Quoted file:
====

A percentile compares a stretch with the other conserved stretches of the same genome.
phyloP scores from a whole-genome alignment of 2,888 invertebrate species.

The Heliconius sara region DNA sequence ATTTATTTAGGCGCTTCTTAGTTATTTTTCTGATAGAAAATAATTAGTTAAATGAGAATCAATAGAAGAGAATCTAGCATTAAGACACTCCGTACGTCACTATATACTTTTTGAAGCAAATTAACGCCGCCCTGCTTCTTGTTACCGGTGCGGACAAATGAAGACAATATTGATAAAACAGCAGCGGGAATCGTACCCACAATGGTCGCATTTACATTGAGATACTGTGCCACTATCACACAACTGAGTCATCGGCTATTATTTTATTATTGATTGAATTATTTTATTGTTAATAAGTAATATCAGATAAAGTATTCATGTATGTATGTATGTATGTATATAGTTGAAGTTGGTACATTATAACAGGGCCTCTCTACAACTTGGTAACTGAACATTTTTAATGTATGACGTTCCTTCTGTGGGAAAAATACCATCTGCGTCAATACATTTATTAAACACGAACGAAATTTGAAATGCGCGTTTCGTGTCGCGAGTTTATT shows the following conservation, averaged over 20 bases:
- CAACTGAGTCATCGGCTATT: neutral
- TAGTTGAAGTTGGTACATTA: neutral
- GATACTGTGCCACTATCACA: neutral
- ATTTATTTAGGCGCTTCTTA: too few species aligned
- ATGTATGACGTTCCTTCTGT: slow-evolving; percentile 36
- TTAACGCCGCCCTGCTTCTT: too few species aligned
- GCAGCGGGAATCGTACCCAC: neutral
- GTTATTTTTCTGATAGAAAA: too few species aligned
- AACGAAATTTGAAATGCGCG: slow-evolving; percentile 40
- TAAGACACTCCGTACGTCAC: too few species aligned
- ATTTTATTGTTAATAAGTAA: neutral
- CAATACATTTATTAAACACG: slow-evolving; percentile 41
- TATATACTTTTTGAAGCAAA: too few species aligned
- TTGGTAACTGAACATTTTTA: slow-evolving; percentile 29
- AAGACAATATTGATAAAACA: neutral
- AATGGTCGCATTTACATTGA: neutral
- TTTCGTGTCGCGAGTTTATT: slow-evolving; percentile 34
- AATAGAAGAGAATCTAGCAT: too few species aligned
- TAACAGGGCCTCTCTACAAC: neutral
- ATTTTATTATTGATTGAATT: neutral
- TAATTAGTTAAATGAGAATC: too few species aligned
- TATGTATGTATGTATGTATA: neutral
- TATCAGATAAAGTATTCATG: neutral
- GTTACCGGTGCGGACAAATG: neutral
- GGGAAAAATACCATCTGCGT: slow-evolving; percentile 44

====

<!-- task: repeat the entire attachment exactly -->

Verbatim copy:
A percentile compares a stretch with the other conserved stretches of the same genome.
phyloP scores from a whole-genome alignment of 2,888 invertebrate species.

The Heliconius sara region DNA sequence ATTTATTTAGGCGCTTCTTAGTTATTTTTCTGATAGAAAATAATTAGTTAAATGAGAATCAATAGAAGAGAATCTAGCATTAAGACACTCCGTACGTCACTATATACTTTTTGAAGCAAATTAACGCCGCCCTGCTTCTTGTTACCGGTGCGGACAAATGAAGACAATATTGATAAAACAGCAGCGGGAATCGTACCCACAATGGTCGCATTTACATTGAGATACTGTGCCACTATCACACAACTGAGTCATCGGCTATTATTTTATTATTGATTGAATTATTTTATTGTTAATAAGTAATATCAGATAAAGTATTCATGTATGTATGTATGTATGTATATAGTTGAAGTTGGTACATTATAACAGGGCCTCTCTACAACTTGGTAACTGAACATTTTTAATGTATGACGTTCCTTCTGTGGGAAAAATACCATCTGCGTCAATACATTTATTAAACACGAACGAAATTTGAAATGCGCGTTTCGTGTCGCGAGTTTATT shows the following conservation, averaged over 20 bases:
- CAACTGAGTCATCGGCTATT: neutral
- TAGTTGAAGTTGGTACATTA: neutral
- GATACTGTGCCACTATCACA: neutral
- ATTTATTTAGGCGCTTCTTA: too few species aligned
- ATGTATGACGTTCCTTCTGT: slow-evolving; percentile 36
- TTAACGCCGCCCTGCTTCTT: too few species aligned
- GCAGCGGGAATCGTACCCAC: neutral
- GTTATTTTTCTGATAGAAAA: too few species aligned
- AACGAAATTTGAAATGCGCG: slow-evolving; percentile 40
- TAAGACACTCCGTACGTCAC: too few species aligned
- ATTTTATTGTTAATAAGTAA: neutral
- CAATACATTTATTAAACACG: slow-evolving; percentile 41
- TATATACTTTTTGAAGCAAA: too few species aligned
- TTGGTAACTGAACATTTTTA: slow-evolving; percentile 29
- AAGACAATATTGATAAAACA: neutral
- AATGGTCGCATTTACATTGA: neutral
- TTTCGTGTCGCGAGTTTATT: slow-evolving; percentile 34
- AATAGAAGAGAATCTAGCAT: too few species aligned
- TAACAGGGCCTCTCTACAAC: neutral
- ATTTTATTATTGATTGAATT: neutral
- TAATTAGTTAAATGAGAATC: too few species aligned
- TATGTATGTATGTATGTATA: neutral
- TATCAGATAAAGTATTCATG: neutral
- GTTACCGGTGCGGACAAATG: neutral
- GGGAAAAATACCATCTGCGT: slow-evolving; percentile 44